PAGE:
Now, if you decide to work for a private school, one thing to look for is what times your classes start and finish. This is important for those looking to try and make extra money on the side as some schools start classes in the morning and then run all day while others just begin in the afternoon. That said, I will only talk about the schools (which is most common anyway) that start their daily mayhem in the afternoon. If the school you did work at had you teaching kindergarten in the morning and then elementary students in the afternoon, you would be working similar hours as a public school teacher, so the same problems would arise for you as for public school teachers. So, never take jobs that run all day long as they pay too little and just run you down. Stay away from the all day hagwon!).

You could work at a school in the afternoon that runs from three until nine or ten. With this type of job and situation, many people, if they want to try and make extra money, would take a morning kindergarten job on the side or an early morning job teaching at a company. This is legal if your school allows you to work there (a second job). You can ask the school for permission to do so and if they say it is okay, you can get a joint E2 working visa. However, most do not get the permission and just work illegally (getting caught teaching without a proper visa usually gets you deported but it is like the Wild West out here-anything goes). You can make decent money this way, though.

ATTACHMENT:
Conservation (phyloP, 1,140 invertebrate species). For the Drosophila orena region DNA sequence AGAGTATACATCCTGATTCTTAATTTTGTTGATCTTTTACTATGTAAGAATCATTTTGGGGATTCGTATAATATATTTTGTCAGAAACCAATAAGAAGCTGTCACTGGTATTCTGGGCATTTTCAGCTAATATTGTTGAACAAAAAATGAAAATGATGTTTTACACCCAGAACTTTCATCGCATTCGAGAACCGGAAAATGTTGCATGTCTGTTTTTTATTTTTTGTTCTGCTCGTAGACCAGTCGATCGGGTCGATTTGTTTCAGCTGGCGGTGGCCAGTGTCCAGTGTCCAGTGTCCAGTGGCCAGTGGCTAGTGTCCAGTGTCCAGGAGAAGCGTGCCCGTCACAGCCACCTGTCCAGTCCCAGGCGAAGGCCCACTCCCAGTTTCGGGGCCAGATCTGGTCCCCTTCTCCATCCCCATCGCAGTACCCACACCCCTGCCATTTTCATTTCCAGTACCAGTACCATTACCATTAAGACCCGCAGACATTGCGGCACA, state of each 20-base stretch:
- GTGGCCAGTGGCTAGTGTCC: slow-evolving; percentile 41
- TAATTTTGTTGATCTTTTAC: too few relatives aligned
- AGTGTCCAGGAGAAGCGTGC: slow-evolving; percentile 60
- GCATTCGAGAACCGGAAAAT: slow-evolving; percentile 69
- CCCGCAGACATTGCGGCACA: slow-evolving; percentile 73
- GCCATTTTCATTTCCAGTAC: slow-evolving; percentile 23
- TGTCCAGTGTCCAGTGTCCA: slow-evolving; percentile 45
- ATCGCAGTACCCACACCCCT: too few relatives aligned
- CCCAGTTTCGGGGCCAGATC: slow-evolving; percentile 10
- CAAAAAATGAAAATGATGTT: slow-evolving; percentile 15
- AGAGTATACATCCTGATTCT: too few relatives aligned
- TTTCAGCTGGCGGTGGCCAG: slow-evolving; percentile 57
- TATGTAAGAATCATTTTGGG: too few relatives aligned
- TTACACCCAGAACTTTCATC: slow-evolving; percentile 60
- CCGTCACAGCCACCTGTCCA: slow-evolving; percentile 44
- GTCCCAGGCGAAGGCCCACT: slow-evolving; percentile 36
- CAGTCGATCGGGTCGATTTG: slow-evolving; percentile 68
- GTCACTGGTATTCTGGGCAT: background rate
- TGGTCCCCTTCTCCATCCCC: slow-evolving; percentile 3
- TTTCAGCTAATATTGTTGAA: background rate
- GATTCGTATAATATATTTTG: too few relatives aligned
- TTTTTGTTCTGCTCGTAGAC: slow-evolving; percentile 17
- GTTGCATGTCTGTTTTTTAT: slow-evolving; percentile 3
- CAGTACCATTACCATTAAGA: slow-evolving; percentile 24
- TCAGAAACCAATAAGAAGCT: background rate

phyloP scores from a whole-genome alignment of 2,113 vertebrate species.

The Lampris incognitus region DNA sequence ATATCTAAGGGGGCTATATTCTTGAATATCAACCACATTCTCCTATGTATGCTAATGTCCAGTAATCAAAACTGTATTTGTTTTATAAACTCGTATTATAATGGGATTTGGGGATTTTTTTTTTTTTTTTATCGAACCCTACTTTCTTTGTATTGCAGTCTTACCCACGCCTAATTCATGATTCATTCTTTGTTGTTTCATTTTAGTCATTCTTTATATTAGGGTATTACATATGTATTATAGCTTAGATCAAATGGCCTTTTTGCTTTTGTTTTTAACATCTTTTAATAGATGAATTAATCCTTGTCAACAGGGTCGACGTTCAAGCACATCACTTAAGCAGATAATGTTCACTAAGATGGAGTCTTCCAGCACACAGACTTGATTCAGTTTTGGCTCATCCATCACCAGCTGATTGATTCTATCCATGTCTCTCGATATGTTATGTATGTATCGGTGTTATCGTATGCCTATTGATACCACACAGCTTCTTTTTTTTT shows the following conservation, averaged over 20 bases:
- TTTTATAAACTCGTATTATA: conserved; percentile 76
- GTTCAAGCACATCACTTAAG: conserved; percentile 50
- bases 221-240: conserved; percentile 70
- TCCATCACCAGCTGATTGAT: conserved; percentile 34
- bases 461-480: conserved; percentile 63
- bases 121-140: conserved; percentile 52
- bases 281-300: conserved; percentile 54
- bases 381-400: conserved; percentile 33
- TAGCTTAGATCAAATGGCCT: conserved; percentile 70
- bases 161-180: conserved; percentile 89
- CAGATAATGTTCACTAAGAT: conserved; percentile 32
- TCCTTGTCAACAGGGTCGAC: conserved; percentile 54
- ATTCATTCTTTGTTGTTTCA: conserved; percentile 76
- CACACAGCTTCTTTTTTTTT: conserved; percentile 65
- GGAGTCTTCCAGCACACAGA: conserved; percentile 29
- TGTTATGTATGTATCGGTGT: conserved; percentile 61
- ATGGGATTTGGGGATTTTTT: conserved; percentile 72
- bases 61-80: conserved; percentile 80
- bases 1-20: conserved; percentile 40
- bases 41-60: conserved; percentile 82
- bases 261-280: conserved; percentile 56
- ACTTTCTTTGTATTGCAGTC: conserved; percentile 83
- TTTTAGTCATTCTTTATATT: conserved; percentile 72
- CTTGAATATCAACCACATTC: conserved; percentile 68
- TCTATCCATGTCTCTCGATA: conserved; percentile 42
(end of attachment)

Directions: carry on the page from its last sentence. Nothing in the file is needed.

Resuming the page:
Most who come here to make money do work two or more jobs illegally. With these (illegal) jobs it is usually cash in hand so you pay no taxes on what ever your wage is. One great thing about Korea is the national tax rate is only around 4% anyway, so that is good, but, do not get too excited as there is another problem here other than the poor exchange rate and that is, INFLATION.

Inflation here is one of the highest of all OECD countries. Loaves of bread that used to cost 600WON (like 60 cents) are now more than double that. Yoghurt used to be four for about 800WON but now those same four cups of dairy are over 2000WON. Bunches of bananas will run you a few dollars on a cheap day. Get the picture? And while this is happening, the wages have actually stayed about the same since 2002 (up about 2000000WON but this is all lost and more due to the exchange rate, the bills you pay to heat your home, inflation, getting around town and so on). So, now, when you factor the inflation in, your take home pay is much, much less than it used to be, and when you think about your take home pay ( ie: back to Canada) what you have saved also takes a beating.

One final dagger is, if you decide to pay taxes on your income here back in Canada. You can file for non-residency status, which allows you to keep what you have made, but most people just do not claim it. Canada does not have access to your banking records here in Korea so this is generally safe. Now, if this is okay for you, come to Korea. If working legally is something that is important to you, and making less than $2000 a month is acceptable, then come on down.